January 8, 2013

Autobend and the Roland SH-1

I recently acquired a Roland SH-1, mostly because I wanted another synthesizer in the studio with CV and Gate. It's hard to believe, with how much I go on about it, that the SH-09 and System 100m were the only two synthesizer I had that possessed it. This is why the 09 and 100m make up the bulk of my recordings thus far. 

The SH-1 is a bit of a step up from the 09. It has an extra envelope (just attack and release), a high pass filter, keyboard and external signal / envelope follower controls for the filter and an extra slider in the mixer section to control the noise generator independently (on the 09 the oscillator must be sacrificed for noise). It also has a feature I rarely come by called Autobend.

Autobend is sort of like portamento but rather than gliding to your note from the distance of your previous note, you set the distance to whatever you want -- with the depth slider, then you set the time you want it to take to arrive from that set distance or depth -- with the time slider. Where are we coming from? Always below. I suppose that's why they call it depth. Autobend, at least on this machine and the Roland RS-505, always bends upward. I would imagine that is the most useful anyway. 

It can sound a lot like portamento and is probably often mistaken for it. It's most notable different when the same note is played more than once in succession. If it were done with portamento the gliding effect would be heard only once and then the note would sound uneffected. With autobend we would hear the gliding effect each time.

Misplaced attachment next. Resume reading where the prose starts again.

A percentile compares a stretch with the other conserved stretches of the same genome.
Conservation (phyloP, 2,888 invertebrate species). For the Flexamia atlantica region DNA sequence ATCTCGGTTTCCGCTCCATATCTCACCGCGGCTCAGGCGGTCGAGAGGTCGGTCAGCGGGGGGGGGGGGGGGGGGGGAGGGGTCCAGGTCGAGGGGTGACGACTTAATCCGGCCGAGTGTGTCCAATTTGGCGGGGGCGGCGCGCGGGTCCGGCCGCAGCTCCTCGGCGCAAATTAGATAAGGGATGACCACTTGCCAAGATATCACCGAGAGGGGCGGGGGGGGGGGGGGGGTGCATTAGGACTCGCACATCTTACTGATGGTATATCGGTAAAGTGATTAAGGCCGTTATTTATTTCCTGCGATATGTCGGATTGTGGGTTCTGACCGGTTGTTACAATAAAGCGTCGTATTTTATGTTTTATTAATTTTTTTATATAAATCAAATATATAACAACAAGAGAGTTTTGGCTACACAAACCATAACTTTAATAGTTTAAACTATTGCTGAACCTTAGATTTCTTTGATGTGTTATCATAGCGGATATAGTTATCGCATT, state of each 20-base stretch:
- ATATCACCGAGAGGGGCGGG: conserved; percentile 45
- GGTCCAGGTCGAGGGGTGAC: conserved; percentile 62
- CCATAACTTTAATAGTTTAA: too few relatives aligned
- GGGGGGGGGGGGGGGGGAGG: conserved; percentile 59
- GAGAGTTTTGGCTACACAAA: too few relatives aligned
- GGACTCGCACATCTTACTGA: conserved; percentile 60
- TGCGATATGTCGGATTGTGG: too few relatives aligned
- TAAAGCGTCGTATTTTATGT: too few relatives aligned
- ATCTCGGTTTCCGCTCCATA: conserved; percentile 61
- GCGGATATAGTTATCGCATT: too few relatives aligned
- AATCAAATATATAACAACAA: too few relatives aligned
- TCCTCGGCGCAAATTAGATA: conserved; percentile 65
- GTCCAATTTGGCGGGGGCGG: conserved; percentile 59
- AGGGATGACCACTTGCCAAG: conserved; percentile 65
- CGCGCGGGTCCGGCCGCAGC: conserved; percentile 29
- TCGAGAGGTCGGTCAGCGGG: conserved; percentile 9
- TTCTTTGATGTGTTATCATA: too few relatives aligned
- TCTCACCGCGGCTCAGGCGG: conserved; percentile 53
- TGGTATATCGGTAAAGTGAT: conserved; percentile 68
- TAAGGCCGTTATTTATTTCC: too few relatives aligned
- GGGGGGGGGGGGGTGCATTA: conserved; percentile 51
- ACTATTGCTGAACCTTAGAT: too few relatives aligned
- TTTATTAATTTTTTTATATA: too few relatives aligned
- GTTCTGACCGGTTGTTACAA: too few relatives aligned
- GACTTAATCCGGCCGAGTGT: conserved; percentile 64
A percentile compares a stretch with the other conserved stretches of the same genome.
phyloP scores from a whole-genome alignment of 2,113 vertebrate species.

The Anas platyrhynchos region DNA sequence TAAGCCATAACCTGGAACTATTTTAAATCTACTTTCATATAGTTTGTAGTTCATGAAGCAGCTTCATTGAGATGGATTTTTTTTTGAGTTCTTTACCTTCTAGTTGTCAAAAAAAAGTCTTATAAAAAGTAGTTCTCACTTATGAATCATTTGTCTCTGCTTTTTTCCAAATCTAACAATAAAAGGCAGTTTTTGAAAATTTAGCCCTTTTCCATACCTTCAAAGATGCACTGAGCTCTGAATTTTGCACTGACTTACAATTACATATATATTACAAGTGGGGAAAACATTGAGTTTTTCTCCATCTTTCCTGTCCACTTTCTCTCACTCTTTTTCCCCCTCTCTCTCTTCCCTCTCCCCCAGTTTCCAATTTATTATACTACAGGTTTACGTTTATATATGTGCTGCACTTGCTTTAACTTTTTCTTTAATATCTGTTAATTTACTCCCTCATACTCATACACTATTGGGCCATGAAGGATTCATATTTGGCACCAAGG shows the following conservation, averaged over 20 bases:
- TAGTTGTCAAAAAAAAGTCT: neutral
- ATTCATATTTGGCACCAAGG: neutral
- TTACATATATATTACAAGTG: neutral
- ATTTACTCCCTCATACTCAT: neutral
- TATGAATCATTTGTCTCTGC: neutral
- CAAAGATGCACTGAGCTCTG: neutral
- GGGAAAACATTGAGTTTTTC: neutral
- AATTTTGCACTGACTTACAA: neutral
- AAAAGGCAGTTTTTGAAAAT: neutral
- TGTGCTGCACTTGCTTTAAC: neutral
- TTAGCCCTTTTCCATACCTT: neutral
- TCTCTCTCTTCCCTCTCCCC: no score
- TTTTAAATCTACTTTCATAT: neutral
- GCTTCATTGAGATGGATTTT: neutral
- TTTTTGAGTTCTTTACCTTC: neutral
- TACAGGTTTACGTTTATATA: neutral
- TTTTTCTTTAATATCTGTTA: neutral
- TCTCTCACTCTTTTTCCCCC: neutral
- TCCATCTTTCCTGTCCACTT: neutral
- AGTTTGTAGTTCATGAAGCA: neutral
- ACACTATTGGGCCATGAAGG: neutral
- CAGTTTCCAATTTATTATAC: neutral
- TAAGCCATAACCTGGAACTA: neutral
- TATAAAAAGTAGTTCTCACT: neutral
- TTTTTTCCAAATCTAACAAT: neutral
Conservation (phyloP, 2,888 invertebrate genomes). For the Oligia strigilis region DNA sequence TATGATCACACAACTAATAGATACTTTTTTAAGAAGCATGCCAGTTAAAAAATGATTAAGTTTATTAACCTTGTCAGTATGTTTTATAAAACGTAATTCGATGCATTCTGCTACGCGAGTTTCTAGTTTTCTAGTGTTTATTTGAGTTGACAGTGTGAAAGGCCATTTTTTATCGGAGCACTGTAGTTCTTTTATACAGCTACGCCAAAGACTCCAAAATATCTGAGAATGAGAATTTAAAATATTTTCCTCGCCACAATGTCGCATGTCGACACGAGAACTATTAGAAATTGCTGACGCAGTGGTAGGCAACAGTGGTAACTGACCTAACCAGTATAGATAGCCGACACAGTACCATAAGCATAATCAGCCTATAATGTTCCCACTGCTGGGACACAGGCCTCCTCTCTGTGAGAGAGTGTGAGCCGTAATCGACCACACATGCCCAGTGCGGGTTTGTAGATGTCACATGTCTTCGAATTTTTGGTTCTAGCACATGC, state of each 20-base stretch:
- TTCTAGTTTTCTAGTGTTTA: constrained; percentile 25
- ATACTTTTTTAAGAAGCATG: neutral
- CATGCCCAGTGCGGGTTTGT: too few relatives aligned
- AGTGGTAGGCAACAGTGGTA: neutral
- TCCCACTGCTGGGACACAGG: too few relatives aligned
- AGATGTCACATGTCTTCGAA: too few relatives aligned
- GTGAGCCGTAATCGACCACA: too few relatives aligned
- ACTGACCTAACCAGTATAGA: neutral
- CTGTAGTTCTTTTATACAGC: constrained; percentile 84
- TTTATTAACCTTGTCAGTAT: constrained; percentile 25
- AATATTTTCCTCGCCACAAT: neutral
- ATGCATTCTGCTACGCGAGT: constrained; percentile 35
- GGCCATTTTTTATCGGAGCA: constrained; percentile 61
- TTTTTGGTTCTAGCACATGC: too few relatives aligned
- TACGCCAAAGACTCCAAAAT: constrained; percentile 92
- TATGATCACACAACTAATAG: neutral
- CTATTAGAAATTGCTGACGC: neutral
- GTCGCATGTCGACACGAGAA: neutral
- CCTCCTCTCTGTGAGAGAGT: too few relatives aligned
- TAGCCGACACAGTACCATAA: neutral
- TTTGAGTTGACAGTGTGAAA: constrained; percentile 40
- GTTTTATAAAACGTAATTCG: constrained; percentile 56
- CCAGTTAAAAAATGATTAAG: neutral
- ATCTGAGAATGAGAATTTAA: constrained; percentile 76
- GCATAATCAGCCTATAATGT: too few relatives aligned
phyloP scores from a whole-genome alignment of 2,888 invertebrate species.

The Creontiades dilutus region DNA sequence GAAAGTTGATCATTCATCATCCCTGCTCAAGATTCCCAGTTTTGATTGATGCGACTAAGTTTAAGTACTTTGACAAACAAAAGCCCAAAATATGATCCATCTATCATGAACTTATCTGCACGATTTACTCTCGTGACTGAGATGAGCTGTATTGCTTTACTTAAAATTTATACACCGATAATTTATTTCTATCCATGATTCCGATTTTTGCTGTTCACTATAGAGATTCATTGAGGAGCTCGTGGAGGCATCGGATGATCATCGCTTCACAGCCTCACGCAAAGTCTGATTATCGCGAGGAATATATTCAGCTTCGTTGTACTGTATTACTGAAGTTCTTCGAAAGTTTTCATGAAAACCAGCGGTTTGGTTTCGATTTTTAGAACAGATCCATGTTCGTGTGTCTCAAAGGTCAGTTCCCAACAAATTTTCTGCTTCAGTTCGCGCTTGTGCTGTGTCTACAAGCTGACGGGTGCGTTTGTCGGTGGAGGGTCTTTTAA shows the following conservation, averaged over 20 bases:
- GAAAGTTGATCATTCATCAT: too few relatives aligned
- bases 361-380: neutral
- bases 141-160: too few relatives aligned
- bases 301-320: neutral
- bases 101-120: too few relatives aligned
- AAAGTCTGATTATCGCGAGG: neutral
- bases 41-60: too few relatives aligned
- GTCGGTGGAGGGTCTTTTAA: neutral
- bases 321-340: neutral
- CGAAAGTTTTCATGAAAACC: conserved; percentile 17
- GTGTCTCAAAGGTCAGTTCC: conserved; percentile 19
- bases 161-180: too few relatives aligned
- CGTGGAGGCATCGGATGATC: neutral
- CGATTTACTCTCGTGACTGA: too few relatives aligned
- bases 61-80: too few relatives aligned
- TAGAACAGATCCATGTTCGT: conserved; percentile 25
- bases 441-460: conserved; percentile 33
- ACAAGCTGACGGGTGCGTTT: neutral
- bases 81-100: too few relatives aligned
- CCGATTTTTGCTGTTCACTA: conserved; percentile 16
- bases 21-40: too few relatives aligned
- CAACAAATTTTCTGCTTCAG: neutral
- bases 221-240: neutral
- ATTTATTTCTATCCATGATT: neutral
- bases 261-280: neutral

It is a nice effect and I think I like it more than portamento, at least for practical purposes. And I am quite happy with my SH-1. Anyway, here is my favorite bendy-note song:


  1. Sounds like a pretty cool idea, so that the note-bending is always there.

    That song, especially the vocals & synths, reminds me of this band called The Promise Book. Just a little!

  2. hello, i own an sh09 and it has an issue with double triggering when pressing a key. also, the keys make a clicking noise, but the issue isn't the vco. do you experienced/have a remedy for this? do you have a contact cleaning method?

  3. No idea. I just play them.

  4. I got an SH-1 after we had a chat in Mexico City about the Minitaur. You told me about how great the SH-9 was for the money, and suddenly, I found an SH-1 lying around for about the same price. Beautiful sound, very versatile monosynth. It also taught me a lot about the assets of VCO drift, and why it's so important for me. Now DCOs are just too stale for my taste. Also got my Polysix fixed shortly afterwards. I'm in heaven. Greetings from Mexico!

  5. That's so cool you got an SH-1! They're great! And yes, it's hard to deal with (or go back to) DCOs after you've used voltage controlled oscillators. ...I may just have to get me a Polysix someday, or go full blown and get a Trident. Hope all is well in Mexico!

  6. The thing with the Polysix is that being VCO, when you play chords, it's so nice to hear all of the 6 voices together, drifting around a little bit before nailing the pitch. It's very choir-like because of that. I played a Juno 106 and a Prophet '08 shortly afterwards and I couldn't get the same sensation, unfortunately. Everything cool down here!! see you guys soon!!